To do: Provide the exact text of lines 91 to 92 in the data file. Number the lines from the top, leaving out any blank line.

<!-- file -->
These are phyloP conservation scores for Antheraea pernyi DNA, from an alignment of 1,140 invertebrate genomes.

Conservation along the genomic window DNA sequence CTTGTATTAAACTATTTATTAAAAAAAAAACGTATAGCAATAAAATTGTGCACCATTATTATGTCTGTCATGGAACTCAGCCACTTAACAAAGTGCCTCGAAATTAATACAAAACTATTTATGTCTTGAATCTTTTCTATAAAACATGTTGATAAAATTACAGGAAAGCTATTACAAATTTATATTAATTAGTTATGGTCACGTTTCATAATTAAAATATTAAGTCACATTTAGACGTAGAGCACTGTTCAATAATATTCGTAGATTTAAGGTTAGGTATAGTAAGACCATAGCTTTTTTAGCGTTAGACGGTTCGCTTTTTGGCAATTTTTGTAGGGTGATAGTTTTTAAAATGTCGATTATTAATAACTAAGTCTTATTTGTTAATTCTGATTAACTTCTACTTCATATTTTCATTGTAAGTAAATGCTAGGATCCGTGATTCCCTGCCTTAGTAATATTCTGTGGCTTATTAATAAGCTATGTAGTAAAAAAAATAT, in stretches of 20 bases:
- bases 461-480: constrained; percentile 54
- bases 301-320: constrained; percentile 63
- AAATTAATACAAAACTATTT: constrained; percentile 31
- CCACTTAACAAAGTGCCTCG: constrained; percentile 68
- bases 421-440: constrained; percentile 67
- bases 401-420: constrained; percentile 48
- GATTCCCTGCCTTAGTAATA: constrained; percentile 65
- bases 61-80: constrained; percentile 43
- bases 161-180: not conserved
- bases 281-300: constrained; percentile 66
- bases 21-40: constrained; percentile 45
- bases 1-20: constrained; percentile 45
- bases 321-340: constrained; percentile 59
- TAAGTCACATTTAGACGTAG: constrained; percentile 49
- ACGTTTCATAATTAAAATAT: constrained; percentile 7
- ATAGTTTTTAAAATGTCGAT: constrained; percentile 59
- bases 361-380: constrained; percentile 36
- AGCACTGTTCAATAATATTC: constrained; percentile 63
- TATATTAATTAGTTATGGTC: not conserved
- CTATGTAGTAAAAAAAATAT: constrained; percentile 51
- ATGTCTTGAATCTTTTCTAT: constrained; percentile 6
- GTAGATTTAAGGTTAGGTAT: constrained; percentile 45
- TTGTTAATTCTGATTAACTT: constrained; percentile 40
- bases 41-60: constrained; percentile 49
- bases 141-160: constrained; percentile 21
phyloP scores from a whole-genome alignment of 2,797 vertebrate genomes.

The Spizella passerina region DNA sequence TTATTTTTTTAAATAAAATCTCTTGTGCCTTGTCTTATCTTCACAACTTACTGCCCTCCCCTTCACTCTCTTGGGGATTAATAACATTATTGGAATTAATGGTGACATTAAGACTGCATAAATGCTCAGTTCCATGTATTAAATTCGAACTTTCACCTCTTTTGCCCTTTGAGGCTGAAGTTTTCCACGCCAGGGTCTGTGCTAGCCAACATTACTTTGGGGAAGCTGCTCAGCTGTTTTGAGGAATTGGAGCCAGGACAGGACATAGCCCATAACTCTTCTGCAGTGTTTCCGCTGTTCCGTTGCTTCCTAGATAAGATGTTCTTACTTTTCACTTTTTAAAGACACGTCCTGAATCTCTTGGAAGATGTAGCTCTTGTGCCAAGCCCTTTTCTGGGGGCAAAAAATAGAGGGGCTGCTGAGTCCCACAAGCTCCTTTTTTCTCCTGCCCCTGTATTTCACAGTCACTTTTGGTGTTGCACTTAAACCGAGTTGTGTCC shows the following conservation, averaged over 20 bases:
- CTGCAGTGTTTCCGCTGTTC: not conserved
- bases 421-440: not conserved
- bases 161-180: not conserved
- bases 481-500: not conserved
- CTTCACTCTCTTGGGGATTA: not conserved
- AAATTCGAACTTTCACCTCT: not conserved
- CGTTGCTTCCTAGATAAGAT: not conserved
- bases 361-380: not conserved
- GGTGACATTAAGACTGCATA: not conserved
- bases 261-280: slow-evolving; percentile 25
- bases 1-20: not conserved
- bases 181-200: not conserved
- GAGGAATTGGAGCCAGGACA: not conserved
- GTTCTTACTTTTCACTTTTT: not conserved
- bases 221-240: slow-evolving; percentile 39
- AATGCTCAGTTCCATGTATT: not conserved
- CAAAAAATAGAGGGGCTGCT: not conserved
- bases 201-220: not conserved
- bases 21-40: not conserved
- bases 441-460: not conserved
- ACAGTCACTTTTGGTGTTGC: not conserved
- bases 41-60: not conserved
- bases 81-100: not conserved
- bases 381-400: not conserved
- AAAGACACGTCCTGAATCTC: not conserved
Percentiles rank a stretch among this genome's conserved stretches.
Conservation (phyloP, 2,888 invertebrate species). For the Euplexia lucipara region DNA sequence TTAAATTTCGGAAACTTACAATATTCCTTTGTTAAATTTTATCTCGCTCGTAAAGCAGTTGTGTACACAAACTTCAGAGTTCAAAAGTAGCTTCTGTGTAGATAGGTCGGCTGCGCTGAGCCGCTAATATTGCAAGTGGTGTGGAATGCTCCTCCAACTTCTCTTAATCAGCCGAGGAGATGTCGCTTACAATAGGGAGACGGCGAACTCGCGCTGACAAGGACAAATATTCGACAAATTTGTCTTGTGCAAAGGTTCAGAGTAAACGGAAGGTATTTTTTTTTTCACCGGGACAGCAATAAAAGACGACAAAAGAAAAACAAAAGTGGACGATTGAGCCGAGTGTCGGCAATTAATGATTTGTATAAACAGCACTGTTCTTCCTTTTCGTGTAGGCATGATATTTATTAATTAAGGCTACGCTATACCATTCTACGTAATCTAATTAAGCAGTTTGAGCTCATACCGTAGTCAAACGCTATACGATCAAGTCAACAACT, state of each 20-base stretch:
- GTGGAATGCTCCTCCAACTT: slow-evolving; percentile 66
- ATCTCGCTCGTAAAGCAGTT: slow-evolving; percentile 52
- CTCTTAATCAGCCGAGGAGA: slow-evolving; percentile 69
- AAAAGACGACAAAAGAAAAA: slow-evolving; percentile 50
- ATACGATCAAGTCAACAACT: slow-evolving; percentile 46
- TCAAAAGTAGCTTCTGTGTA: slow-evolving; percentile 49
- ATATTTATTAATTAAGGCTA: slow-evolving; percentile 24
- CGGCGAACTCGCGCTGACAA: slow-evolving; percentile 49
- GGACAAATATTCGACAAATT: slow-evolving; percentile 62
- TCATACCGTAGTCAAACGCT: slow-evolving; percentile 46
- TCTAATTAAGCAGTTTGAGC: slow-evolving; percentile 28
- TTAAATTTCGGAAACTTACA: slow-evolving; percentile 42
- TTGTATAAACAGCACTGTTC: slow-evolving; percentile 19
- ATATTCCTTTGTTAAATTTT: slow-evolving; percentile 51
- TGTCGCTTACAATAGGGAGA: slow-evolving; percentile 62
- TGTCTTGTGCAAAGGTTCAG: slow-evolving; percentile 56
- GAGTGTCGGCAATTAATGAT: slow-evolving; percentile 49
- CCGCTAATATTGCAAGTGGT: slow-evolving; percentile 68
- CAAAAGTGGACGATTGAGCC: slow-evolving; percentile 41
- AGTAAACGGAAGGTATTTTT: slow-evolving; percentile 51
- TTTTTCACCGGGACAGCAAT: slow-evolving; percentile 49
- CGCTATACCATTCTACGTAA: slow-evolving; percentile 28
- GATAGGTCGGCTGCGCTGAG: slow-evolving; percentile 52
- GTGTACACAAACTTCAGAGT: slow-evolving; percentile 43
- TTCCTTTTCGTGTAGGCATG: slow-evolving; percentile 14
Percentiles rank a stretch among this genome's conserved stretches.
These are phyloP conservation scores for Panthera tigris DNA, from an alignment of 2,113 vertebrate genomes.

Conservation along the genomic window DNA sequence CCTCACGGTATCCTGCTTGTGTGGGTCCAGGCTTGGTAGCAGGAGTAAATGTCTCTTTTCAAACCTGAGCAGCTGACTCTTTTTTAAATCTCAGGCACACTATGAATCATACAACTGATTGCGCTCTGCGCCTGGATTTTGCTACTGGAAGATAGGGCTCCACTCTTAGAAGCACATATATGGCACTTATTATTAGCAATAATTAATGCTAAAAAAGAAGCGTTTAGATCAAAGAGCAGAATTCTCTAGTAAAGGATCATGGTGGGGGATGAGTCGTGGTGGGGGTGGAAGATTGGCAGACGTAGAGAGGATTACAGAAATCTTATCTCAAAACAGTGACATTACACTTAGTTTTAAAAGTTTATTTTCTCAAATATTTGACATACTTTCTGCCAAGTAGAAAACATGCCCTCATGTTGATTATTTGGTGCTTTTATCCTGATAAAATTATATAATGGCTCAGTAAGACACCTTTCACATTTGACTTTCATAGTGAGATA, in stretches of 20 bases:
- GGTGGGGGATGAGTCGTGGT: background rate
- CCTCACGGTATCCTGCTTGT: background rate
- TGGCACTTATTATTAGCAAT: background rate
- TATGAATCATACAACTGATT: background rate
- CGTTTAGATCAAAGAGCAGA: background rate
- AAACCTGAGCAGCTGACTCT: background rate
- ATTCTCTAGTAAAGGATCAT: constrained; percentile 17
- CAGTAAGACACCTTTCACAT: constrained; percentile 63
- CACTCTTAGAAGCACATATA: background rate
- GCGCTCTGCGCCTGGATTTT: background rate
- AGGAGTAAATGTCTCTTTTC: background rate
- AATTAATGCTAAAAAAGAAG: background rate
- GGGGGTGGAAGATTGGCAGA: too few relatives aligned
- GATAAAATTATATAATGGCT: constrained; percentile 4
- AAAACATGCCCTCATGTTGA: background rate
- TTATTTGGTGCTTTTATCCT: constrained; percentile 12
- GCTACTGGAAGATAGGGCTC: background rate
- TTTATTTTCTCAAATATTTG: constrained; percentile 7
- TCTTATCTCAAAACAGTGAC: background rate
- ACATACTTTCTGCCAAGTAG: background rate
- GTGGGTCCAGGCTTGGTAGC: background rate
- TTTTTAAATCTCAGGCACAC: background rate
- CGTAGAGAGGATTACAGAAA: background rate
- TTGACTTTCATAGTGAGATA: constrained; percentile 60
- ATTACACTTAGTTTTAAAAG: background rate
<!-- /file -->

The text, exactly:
- ATTCTCTAGTAAAGGATCAT: constrained; percentile 17
- CAGTAAGACACCTTTCACAT: constrained; percentile 63